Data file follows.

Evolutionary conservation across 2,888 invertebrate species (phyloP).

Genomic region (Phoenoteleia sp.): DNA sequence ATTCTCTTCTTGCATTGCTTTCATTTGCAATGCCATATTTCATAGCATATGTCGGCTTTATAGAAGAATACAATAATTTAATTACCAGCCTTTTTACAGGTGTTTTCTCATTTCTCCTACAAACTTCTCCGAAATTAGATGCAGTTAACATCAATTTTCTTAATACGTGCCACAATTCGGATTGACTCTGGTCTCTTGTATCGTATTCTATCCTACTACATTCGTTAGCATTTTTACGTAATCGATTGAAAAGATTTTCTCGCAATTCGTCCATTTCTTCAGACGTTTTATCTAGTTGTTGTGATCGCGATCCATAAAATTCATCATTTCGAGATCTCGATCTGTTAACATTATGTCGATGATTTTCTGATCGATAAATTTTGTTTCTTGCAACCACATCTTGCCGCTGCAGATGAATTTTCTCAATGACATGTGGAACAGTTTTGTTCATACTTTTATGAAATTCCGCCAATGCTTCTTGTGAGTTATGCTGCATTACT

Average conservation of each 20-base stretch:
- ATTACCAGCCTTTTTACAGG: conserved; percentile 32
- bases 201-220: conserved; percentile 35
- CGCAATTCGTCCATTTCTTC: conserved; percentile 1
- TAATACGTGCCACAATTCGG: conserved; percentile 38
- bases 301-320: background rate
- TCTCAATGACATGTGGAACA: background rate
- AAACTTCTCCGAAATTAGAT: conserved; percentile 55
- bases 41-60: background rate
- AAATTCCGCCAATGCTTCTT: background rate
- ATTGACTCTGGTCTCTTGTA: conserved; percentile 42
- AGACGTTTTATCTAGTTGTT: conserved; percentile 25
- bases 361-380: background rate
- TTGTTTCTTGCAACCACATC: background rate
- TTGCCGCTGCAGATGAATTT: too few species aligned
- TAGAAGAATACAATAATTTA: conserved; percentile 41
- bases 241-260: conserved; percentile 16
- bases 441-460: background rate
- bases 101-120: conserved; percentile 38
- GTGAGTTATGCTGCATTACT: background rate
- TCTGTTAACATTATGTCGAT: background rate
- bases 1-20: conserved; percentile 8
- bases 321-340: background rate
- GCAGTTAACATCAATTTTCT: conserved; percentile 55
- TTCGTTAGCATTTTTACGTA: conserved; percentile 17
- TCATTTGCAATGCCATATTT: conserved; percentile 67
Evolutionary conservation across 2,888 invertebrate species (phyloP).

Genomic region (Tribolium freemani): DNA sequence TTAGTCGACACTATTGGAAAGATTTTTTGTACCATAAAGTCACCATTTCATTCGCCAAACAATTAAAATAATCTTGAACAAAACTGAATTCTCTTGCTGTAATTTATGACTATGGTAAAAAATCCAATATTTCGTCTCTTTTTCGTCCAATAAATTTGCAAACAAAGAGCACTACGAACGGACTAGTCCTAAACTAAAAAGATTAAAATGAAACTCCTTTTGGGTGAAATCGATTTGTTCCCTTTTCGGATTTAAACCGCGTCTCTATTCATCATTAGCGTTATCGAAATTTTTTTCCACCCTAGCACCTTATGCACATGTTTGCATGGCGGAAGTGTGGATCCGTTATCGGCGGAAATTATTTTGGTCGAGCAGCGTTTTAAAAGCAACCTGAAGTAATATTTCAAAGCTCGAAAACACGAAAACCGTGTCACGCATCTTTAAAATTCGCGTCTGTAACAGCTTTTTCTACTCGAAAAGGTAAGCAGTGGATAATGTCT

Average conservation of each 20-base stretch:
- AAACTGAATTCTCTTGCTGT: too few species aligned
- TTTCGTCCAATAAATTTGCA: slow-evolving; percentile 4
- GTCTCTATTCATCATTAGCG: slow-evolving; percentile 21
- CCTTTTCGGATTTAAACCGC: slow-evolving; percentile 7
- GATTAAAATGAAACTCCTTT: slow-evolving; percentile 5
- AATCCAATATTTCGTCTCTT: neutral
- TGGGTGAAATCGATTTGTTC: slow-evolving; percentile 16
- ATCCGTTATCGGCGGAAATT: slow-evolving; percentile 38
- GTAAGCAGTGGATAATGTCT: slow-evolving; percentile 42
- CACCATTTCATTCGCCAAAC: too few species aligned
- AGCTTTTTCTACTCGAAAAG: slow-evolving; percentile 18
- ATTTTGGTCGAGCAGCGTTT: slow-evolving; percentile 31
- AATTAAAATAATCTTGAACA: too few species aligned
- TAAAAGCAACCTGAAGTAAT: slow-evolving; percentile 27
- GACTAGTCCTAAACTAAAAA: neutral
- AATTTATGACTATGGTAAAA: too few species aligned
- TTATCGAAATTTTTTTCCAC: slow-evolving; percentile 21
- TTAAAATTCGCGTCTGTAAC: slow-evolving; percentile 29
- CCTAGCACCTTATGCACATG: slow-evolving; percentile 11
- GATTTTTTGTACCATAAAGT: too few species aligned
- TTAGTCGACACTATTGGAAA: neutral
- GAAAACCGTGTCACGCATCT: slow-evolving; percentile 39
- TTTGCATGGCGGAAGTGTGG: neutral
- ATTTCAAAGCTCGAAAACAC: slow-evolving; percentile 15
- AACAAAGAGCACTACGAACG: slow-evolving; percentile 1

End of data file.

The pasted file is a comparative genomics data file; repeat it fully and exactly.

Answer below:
Evolutionary conservation across 2,888 invertebrate species (phyloP).

Genomic region (Phoenoteleia sp.): DNA sequence ATTCTCTTCTTGCATTGCTTTCATTTGCAATGCCATATTTCATAGCATATGTCGGCTTTATAGAAGAATACAATAATTTAATTACCAGCCTTTTTACAGGTGTTTTCTCATTTCTCCTACAAACTTCTCCGAAATTAGATGCAGTTAACATCAATTTTCTTAATACGTGCCACAATTCGGATTGACTCTGGTCTCTTGTATCGTATTCTATCCTACTACATTCGTTAGCATTTTTACGTAATCGATTGAAAAGATTTTCTCGCAATTCGTCCATTTCTTCAGACGTTTTATCTAGTTGTTGTGATCGCGATCCATAAAATTCATCATTTCGAGATCTCGATCTGTTAACATTATGTCGATGATTTTCTGATCGATAAATTTTGTTTCTTGCAACCACATCTTGCCGCTGCAGATGAATTTTCTCAATGACATGTGGAACAGTTTTGTTCATACTTTTATGAAATTCCGCCAATGCTTCTTGTGAGTTATGCTGCATTACT

Average conservation of each 20-base stretch:
- ATTACCAGCCTTTTTACAGG: conserved; percentile 32
- bases 201-220: conserved; percentile 35
- CGCAATTCGTCCATTTCTTC: conserved; percentile 1
- TAATACGTGCCACAATTCGG: conserved; percentile 38
- bases 301-320: background rate
- TCTCAATGACATGTGGAACA: background rate
- AAACTTCTCCGAAATTAGAT: conserved; percentile 55
- bases 41-60: background rate
- AAATTCCGCCAATGCTTCTT: background rate
- ATTGACTCTGGTCTCTTGTA: conserved; percentile 42
- AGACGTTTTATCTAGTTGTT: conserved; percentile 25
- bases 361-380: background rate
- TTGTTTCTTGCAACCACATC: background rate
- TTGCCGCTGCAGATGAATTT: too few species aligned
- TAGAAGAATACAATAATTTA: conserved; percentile 41
- bases 241-260: conserved; percentile 16
- bases 441-460: background rate
- bases 101-120: conserved; percentile 38
- GTGAGTTATGCTGCATTACT: background rate
- TCTGTTAACATTATGTCGAT: background rate
- bases 1-20: conserved; percentile 8
- bases 321-340: background rate
- GCAGTTAACATCAATTTTCT: conserved; percentile 55
- TTCGTTAGCATTTTTACGTA: conserved; percentile 17
- TCATTTGCAATGCCATATTT: conserved; percentile 67
Evolutionary conservation across 2,888 invertebrate species (phyloP).

Genomic region (Tribolium freemani): DNA sequence TTAGTCGACACTATTGGAAAGATTTTTTGTACCATAAAGTCACCATTTCATTCGCCAAACAATTAAAATAATCTTGAACAAAACTGAATTCTCTTGCTGTAATTTATGACTATGGTAAAAAATCCAATATTTCGTCTCTTTTTCGTCCAATAAATTTGCAAACAAAGAGCACTACGAACGGACTAGTCCTAAACTAAAAAGATTAAAATGAAACTCCTTTTGGGTGAAATCGATTTGTTCCCTTTTCGGATTTAAACCGCGTCTCTATTCATCATTAGCGTTATCGAAATTTTTTTCCACCCTAGCACCTTATGCACATGTTTGCATGGCGGAAGTGTGGATCCGTTATCGGCGGAAATTATTTTGGTCGAGCAGCGTTTTAAAAGCAACCTGAAGTAATATTTCAAAGCTCGAAAACACGAAAACCGTGTCACGCATCTTTAAAATTCGCGTCTGTAACAGCTTTTTCTACTCGAAAAGGTAAGCAGTGGATAATGTCT

Average conservation of each 20-base stretch:
- AAACTGAATTCTCTTGCTGT: too few species aligned
- TTTCGTCCAATAAATTTGCA: slow-evolving; percentile 4
- GTCTCTATTCATCATTAGCG: slow-evolving; percentile 21
- CCTTTTCGGATTTAAACCGC: slow-evolving; percentile 7
- GATTAAAATGAAACTCCTTT: slow-evolving; percentile 5
- AATCCAATATTTCGTCTCTT: neutral
- TGGGTGAAATCGATTTGTTC: slow-evolving; percentile 16
- ATCCGTTATCGGCGGAAATT: slow-evolving; percentile 38
- GTAAGCAGTGGATAATGTCT: slow-evolving; percentile 42
- CACCATTTCATTCGCCAAAC: too few species aligned
- AGCTTTTTCTACTCGAAAAG: slow-evolving; percentile 18
- ATTTTGGTCGAGCAGCGTTT: slow-evolving; percentile 31
- AATTAAAATAATCTTGAACA: too few species aligned
- TAAAAGCAACCTGAAGTAAT: slow-evolving; percentile 27
- GACTAGTCCTAAACTAAAAA: neutral
- AATTTATGACTATGGTAAAA: too few species aligned
- TTATCGAAATTTTTTTCCAC: slow-evolving; percentile 21
- TTAAAATTCGCGTCTGTAAC: slow-evolving; percentile 29
- CCTAGCACCTTATGCACATG: slow-evolving; percentile 11
- GATTTTTTGTACCATAAAGT: too few species aligned
- TTAGTCGACACTATTGGAAA: neutral
- GAAAACCGTGTCACGCATCT: slow-evolving; percentile 39
- TTTGCATGGCGGAAGTGTGG: neutral
- ATTTCAAAGCTCGAAAACAC: slow-evolving; percentile 15
- AACAAAGAGCACTACGAACG: slow-evolving; percentile 1